Taking it to extreme, what happens when two product managers edit the same pieces of data? What happens when each have added a new product to which their client applications have assigned the same supposedly unique ID? The system needs to reconcile those potentially conflicting changes – and very quickly this becomes a non-trivial task.
In the broader computing world, these challenges are common and have been frequently, and successfully, addressed. Many proven solutions exist for synchronization in the realms of distributed file systems, versioned source control, disk, database and site mirroring and so on – and even to manage our MP3 collections. But what is new is that this will soon becoming a challenge that web developers will need to tackle, and it is a challenge that might be unfamiliar and daunting to many.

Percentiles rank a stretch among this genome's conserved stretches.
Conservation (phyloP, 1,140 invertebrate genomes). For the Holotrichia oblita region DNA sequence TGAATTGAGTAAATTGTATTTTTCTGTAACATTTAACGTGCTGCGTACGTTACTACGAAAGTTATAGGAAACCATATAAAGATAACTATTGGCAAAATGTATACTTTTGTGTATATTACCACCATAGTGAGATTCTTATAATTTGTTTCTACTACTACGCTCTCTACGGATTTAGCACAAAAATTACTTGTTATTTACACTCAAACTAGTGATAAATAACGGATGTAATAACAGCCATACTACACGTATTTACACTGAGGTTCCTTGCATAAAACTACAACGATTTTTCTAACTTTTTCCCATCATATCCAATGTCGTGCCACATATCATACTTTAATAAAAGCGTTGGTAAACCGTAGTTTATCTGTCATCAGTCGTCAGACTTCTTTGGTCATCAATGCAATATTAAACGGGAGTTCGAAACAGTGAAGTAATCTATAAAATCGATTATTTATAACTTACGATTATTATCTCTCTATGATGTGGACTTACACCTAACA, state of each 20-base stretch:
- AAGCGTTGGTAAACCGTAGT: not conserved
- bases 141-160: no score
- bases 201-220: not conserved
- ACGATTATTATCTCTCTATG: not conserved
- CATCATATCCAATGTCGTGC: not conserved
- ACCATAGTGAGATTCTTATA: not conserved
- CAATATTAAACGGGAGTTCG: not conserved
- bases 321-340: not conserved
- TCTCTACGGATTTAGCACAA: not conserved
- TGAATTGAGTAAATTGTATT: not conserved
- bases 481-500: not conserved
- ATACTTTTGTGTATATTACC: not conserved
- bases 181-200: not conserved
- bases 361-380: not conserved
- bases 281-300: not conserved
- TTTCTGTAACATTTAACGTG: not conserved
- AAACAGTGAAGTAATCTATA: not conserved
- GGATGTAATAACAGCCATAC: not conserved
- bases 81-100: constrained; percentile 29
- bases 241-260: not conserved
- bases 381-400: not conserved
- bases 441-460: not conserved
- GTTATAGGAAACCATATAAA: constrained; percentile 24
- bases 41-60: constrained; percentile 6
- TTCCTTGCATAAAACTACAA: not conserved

In the general case, of course, there is no single approach that will answer all these questions. Effective synchronization across a ‘split stack’ architecture will depend very much upon the sort of data that is being manipulated and what the application is setting out to achieve.
Frameworks will certainly provide us with all the tools we need to implement the choices we make. But considering these synchronization-related scenarios and use-cases will be an increasingly important part of bringing compelling applications to users in increasingly diverse contexts. Reconciliation will lie at the heart of how we bring complex applications to life – not just an after-thought.
The web is no longer one of documents or of simple uni-directional data: it is fast becoming a web of synchronization. And I fear it might not be as easy as we think. As developers, we all need to go into this new world with our eyes wide open and be prepared for new challenges around the corner.